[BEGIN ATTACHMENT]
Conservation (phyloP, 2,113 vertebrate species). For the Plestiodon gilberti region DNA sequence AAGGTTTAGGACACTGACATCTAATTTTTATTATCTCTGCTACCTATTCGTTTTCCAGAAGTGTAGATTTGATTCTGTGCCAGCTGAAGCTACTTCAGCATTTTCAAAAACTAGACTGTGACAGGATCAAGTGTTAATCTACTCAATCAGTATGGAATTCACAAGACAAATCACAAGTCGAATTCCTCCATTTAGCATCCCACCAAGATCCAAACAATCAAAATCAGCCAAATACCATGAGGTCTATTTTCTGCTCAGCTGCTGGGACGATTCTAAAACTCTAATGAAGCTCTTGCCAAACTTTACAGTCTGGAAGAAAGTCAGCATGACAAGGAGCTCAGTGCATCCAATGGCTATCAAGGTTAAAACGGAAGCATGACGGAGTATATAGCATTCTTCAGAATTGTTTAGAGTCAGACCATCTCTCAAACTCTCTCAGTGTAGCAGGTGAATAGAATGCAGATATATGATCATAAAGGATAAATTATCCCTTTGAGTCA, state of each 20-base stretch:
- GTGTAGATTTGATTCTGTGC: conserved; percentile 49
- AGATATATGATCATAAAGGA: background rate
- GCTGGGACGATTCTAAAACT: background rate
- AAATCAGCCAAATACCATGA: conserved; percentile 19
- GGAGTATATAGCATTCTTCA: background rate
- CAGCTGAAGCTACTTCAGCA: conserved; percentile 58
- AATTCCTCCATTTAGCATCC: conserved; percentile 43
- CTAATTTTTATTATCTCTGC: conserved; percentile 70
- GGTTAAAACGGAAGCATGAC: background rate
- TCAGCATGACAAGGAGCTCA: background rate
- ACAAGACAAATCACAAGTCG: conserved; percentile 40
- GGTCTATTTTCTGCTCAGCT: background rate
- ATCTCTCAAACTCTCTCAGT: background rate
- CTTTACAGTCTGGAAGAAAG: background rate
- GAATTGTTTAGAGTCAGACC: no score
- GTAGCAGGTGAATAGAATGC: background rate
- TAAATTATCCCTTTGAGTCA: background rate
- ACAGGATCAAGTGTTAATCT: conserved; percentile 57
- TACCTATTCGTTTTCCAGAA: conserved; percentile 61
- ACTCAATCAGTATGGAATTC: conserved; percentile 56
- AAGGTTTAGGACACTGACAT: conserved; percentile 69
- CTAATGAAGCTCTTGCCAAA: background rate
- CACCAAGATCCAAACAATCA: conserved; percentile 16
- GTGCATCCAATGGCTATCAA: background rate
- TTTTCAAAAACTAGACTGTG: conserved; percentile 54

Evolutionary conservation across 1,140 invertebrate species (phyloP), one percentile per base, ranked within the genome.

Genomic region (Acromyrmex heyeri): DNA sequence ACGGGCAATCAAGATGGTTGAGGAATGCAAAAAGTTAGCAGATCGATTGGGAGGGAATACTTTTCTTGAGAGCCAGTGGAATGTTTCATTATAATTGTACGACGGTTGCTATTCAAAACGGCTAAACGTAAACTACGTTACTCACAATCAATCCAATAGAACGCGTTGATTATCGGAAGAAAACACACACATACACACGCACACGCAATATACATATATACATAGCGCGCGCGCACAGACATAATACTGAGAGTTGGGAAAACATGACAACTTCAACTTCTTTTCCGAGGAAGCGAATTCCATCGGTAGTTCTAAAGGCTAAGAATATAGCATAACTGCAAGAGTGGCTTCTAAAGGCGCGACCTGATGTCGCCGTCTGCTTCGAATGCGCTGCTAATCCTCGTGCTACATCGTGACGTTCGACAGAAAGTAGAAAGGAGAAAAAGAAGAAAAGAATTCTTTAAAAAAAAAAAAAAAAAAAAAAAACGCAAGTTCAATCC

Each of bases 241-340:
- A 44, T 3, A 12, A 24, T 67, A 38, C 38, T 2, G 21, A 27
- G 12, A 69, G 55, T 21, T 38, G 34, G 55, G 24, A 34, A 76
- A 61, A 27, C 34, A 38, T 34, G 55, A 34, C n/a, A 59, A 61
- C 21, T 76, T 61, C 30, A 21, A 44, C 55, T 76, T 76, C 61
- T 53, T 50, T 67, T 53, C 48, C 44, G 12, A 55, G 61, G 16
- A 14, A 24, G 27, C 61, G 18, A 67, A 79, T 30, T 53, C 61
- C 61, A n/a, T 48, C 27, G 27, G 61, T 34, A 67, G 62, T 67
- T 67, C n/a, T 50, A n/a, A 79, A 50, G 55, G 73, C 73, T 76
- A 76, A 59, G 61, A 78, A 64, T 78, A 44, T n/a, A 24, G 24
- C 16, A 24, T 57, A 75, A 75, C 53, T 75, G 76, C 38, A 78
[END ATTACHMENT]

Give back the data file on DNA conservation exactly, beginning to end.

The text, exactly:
Conservation (phyloP, 2,113 vertebrate species). For the Plestiodon gilberti region DNA sequence AAGGTTTAGGACACTGACATCTAATTTTTATTATCTCTGCTACCTATTCGTTTTCCAGAAGTGTAGATTTGATTCTGTGCCAGCTGAAGCTACTTCAGCATTTTCAAAAACTAGACTGTGACAGGATCAAGTGTTAATCTACTCAATCAGTATGGAATTCACAAGACAAATCACAAGTCGAATTCCTCCATTTAGCATCCCACCAAGATCCAAACAATCAAAATCAGCCAAATACCATGAGGTCTATTTTCTGCTCAGCTGCTGGGACGATTCTAAAACTCTAATGAAGCTCTTGCCAAACTTTACAGTCTGGAAGAAAGTCAGCATGACAAGGAGCTCAGTGCATCCAATGGCTATCAAGGTTAAAACGGAAGCATGACGGAGTATATAGCATTCTTCAGAATTGTTTAGAGTCAGACCATCTCTCAAACTCTCTCAGTGTAGCAGGTGAATAGAATGCAGATATATGATCATAAAGGATAAATTATCCCTTTGAGTCA, state of each 20-base stretch:
- GTGTAGATTTGATTCTGTGC: conserved; percentile 49
- AGATATATGATCATAAAGGA: background rate
- GCTGGGACGATTCTAAAACT: background rate
- AAATCAGCCAAATACCATGA: conserved; percentile 19
- GGAGTATATAGCATTCTTCA: background rate
- CAGCTGAAGCTACTTCAGCA: conserved; percentile 58
- AATTCCTCCATTTAGCATCC: conserved; percentile 43
- CTAATTTTTATTATCTCTGC: conserved; percentile 70
- GGTTAAAACGGAAGCATGAC: background rate
- TCAGCATGACAAGGAGCTCA: background rate
- ACAAGACAAATCACAAGTCG: conserved; percentile 40
- GGTCTATTTTCTGCTCAGCT: background rate
- ATCTCTCAAACTCTCTCAGT: background rate
- CTTTACAGTCTGGAAGAAAG: background rate
- GAATTGTTTAGAGTCAGACC: no score
- GTAGCAGGTGAATAGAATGC: background rate
- TAAATTATCCCTTTGAGTCA: background rate
- ACAGGATCAAGTGTTAATCT: conserved; percentile 57
- TACCTATTCGTTTTCCAGAA: conserved; percentile 61
- ACTCAATCAGTATGGAATTC: conserved; percentile 56
- AAGGTTTAGGACACTGACAT: conserved; percentile 69
- CTAATGAAGCTCTTGCCAAA: background rate
- CACCAAGATCCAAACAATCA: conserved; percentile 16
- GTGCATCCAATGGCTATCAA: background rate
- TTTTCAAAAACTAGACTGTG: conserved; percentile 54

Evolutionary conservation across 1,140 invertebrate species (phyloP), one percentile per base, ranked within the genome.

Genomic region (Acromyrmex heyeri): DNA sequence ACGGGCAATCAAGATGGTTGAGGAATGCAAAAAGTTAGCAGATCGATTGGGAGGGAATACTTTTCTTGAGAGCCAGTGGAATGTTTCATTATAATTGTACGACGGTTGCTATTCAAAACGGCTAAACGTAAACTACGTTACTCACAATCAATCCAATAGAACGCGTTGATTATCGGAAGAAAACACACACATACACACGCACACGCAATATACATATATACATAGCGCGCGCGCACAGACATAATACTGAGAGTTGGGAAAACATGACAACTTCAACTTCTTTTCCGAGGAAGCGAATTCCATCGGTAGTTCTAAAGGCTAAGAATATAGCATAACTGCAAGAGTGGCTTCTAAAGGCGCGACCTGATGTCGCCGTCTGCTTCGAATGCGCTGCTAATCCTCGTGCTACATCGTGACGTTCGACAGAAAGTAGAAAGGAGAAAAAGAAGAAAAGAATTCTTTAAAAAAAAAAAAAAAAAAAAAAAACGCAAGTTCAATCC

Each of bases 241-340:
- A 44, T 3, A 12, A 24, T 67, A 38, C 38, T 2, G 21, A 27
- G 12, A 69, G 55, T 21, T 38, G 34, G 55, G 24, A 34, A 76
- A 61, A 27, C 34, A 38, T 34, G 55, A 34, C n/a, A 59, A 61
- C 21, T 76, T 61, C 30, A 21, A 44, C 55, T 76, T 76, C 61
- T 53, T 50, T 67, T 53, C 48, C 44, G 12, A 55, G 61, G 16
- A 14, A 24, G 27, C 61, G 18, A 67, A 79, T 30, T 53, C 61
- C 61, A n/a, T 48, C 27, G 27, G 61, T 34, A 67, G 62, T 67
- T 67, C n/a, T 50, A n/a, A 79, A 50, G 55, G 73, C 73, T 76
- A 76, A 59, G 61, A 78, A 64, T 78, A 44, T n/a, A 24, G 24
- C 16, A 24, T 57, A 75, A 75, C 53, T 75, G 76, C 38, A 78